The next wave of folk musicians such as Joan Baez and Phil Ochs bring back the book’s connection between new music and social upheaval.
Afterwards, Callahan describes counterculture as coming from subculture: a convergence of Bohemian, juvenile delinquent and Black culture. Tightening up the political aspect again, he uses “Strange Fruit” by Billie Holiday as an example. An anti-lynching song written by a Communist, Abel Meeropol (AKA Lewis Allen) for instance, “Strange Fruit” remains well known.
Returning to San Francisco in the ’60s, Callahan starts digging into the specifics: how song format started to break molds like three-minute time limits, and the innovative incorporation of other artistic disciplines such as dance and graphic arts. The local influence of the San Francisco Mime Troupe and Teatro Campesino are given as examples of theater’s influence.
Mat Callahan really, finally, brings it all together when writing about the 1965 opening of the North Beach, SF venue, Mother’s. It was the first club in the city to have a light show, which was done by the theater group the Committee’s Del Close. Grace Slick’s band before Jefferson Airplane, The Great Society, was also produced by Sly Stone! It was possibly the world’s first psychedelic club.
The Matrix is another club written about as a pivotal predecessor to the Filmore and the Avalon, both of which would be legendary later. Recording the history of clubs like Mother’s and the Matrix are one of the main reasons I track down books like this. Though the Matrix was much longer lived than Mother’s and it’s where Jefferson Airplane played their first gig, its reputation has somehow not registered in my studies of the era.
Again here, Callahan is really hitting a stride with the specifics. Airplane, the clubs they played, the people who put on the shows like the Family Dog: there was a perfect combination of time, place, creative energies and vision.
LSD, which was still legal in 1965, the Merry Pranksters and the Grateful Dead enter the narrative. Callahan stresses the experimental nature of things. Not just musically or chemically, but with how shows were structured to be something bigger than just a concert.
Callahan’s writing continues to be all over the place for the most part. Criticizing the racist and exploitative nature of the music industry, he goes all the way back to its emergence after the US Civil War and minstrel shows to prove his point. I understand the desire of some writers to break from linear structures to stress ideas over time lines, but it comes off as a bit frantic in this book.
Using the division between musicians and the music industry as an example of the difference between being authentic or not, Callahan eventually works back to the 1960s Bay Area, this time highlighting the South Bay folk scene that spawned Jerry Garcia, Jorma Kaukonen, Paul Kanter and others.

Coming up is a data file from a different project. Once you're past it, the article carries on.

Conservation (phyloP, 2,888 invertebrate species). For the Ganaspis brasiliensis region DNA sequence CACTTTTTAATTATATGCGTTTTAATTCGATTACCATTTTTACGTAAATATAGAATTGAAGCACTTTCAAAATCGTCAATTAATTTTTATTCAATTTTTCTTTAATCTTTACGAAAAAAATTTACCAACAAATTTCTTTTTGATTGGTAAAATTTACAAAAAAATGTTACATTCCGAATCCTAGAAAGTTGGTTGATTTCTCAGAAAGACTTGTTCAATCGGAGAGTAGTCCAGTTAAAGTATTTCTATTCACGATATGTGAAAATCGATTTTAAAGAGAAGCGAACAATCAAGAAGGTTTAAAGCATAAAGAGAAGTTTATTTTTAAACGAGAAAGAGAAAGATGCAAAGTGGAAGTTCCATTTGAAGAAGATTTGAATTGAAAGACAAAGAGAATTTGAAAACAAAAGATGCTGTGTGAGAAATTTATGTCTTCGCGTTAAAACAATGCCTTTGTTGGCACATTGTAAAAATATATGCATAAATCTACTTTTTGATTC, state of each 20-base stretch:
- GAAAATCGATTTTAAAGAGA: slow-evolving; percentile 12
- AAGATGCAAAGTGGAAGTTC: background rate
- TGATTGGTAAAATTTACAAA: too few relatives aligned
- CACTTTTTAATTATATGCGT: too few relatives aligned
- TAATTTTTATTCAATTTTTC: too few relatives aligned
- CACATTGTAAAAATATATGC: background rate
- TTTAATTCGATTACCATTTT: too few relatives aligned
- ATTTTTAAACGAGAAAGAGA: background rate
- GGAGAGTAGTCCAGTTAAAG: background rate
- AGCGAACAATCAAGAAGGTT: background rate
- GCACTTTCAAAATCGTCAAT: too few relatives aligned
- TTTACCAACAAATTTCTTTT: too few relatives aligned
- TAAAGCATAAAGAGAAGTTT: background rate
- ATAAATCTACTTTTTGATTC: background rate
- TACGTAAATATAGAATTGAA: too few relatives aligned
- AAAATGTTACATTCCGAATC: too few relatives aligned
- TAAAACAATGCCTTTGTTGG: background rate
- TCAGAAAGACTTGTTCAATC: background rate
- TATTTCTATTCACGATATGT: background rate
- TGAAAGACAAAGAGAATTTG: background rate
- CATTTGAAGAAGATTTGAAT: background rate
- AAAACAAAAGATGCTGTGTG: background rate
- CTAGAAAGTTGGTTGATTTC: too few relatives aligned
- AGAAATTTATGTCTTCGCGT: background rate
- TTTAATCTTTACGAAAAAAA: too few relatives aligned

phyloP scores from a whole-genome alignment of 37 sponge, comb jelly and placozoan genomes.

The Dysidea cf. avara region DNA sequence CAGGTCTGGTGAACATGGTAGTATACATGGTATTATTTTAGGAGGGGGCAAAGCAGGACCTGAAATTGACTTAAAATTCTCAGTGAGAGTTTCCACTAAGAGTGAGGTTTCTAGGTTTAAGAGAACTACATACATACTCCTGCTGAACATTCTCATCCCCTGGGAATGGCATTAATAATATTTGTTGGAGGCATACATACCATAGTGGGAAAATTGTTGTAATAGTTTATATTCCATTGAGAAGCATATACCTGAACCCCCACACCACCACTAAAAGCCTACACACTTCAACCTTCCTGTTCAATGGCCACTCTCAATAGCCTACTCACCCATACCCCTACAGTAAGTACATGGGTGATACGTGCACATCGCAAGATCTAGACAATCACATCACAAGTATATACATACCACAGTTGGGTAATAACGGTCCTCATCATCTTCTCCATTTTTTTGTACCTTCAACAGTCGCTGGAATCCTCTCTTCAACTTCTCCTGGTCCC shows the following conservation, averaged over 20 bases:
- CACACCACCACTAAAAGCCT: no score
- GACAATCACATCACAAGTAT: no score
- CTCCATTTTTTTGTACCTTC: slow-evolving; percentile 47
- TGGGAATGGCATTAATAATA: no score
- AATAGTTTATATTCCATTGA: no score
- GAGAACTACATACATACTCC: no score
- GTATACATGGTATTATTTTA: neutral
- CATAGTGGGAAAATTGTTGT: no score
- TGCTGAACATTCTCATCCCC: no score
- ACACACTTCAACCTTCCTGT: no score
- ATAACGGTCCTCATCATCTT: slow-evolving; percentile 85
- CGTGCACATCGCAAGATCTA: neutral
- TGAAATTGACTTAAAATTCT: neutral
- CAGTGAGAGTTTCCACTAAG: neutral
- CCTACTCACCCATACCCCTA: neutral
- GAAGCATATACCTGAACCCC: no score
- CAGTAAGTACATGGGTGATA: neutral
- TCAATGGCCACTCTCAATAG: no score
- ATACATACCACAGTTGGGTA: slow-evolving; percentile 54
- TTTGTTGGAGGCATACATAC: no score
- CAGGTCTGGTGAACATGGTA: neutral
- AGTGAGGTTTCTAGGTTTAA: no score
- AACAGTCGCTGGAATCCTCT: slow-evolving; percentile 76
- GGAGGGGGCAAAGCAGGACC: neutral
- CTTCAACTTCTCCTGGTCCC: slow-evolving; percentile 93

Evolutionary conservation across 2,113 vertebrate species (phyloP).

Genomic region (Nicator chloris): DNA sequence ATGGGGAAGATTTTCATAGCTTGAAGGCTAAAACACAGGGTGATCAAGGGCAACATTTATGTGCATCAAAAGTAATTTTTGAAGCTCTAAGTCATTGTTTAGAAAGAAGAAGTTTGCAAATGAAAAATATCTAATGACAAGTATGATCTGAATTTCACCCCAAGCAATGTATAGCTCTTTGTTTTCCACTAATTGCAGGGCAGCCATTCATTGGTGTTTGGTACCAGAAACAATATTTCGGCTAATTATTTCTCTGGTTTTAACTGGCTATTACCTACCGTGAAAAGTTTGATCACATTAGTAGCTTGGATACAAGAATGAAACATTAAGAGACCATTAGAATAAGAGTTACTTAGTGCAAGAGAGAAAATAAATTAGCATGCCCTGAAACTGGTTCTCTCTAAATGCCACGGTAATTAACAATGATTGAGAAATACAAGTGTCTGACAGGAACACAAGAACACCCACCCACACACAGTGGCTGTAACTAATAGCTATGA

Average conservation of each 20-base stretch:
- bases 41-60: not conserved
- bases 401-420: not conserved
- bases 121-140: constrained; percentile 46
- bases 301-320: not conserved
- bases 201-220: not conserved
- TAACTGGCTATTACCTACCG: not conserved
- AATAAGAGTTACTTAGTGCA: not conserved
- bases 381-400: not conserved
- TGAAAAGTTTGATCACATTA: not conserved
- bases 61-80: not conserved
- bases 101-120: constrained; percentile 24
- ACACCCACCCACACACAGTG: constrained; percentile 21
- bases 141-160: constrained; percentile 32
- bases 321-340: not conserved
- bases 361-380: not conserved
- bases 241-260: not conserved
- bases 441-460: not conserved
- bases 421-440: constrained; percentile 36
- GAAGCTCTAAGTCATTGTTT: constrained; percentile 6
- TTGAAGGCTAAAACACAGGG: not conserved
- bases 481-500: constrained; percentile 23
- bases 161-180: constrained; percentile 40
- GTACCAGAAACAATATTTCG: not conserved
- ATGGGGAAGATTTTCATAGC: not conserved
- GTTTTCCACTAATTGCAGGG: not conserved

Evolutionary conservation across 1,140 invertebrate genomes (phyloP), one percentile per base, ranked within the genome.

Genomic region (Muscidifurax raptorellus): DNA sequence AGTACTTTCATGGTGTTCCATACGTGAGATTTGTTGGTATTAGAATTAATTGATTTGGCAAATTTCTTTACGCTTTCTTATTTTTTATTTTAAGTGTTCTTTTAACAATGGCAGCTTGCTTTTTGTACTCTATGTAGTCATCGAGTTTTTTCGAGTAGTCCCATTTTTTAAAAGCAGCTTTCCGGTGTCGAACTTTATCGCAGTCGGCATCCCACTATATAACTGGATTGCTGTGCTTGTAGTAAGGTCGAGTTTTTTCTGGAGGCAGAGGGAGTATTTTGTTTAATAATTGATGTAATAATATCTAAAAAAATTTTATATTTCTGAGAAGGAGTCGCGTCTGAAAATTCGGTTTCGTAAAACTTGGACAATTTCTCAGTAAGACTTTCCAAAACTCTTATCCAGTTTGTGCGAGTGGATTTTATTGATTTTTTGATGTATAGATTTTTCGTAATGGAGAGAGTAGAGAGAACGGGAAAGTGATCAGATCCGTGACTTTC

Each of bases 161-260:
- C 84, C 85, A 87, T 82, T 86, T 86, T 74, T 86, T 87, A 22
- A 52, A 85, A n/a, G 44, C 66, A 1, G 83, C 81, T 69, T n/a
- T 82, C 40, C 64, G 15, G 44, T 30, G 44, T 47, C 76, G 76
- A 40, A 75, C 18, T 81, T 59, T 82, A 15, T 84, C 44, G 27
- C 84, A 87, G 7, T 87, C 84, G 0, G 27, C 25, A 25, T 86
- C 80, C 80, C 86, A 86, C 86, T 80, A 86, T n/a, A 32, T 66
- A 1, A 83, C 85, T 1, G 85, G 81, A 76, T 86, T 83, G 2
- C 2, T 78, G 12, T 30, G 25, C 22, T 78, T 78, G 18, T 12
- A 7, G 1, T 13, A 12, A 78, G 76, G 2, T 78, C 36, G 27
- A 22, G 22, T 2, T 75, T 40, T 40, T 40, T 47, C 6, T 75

Reading the origin stories of so many bands that remain world famous is interesting, but the clincher for me is that Callahan doesn’t neglect the other musicians, writers and other kinds of artists that made the scene so fertile. Some musicians and bands were new to me, others I recognized their music from oldies stations but I never knew their names.
Callahan goes on to write about some of the local underground newspapers such as The Movement, which is new to me, and the San Francisco Oracle, The Berkeley Barb, and the Underground Press Syndicate it was a part of. The UPS was made up of five newspapers with a readership of about 50,000 in 1966, growing to 200 newspapers with some six million readers by the summer of 1970. There was also a Liberation News Service sending out memos to over 400 media outlets by 1970, and of course The Black Panther whose circulation was 30,000 copies a week by March 1969.
What led up to the infamous gatherings such as the Human Be-In and the Monterey Pop Festival is described, not just the events. As usual, major events were preceded by many minor ones.
Here again, I feel like Callahan hits a certain stride, specifically with getting into some of the philosophical underpinnings of the San Francisco Mime Troupe splinter group, The Diggers. I also feel compelled to change my review style here from an account to more philosophical (I’m not cheating to meet a deadline like I did once for Slingshot. I’m not even operating on a deadline!). If you’re looking for a book to nerd out to creative processes or celebrity gossip, this book probably isn’t for you. But if you’re interested in understanding the socioeconomic and ideological currents that made the 1960s and ’70s San Francisco Bay Area both a creative hub and a powder keg, this book is a gem.
But perhaps what I find the most promising about it is how it can serve as a model for both music writers and researchers of culture in general who want to understand how life influences art in broader terms than usual, and vice versa in a specific time and place.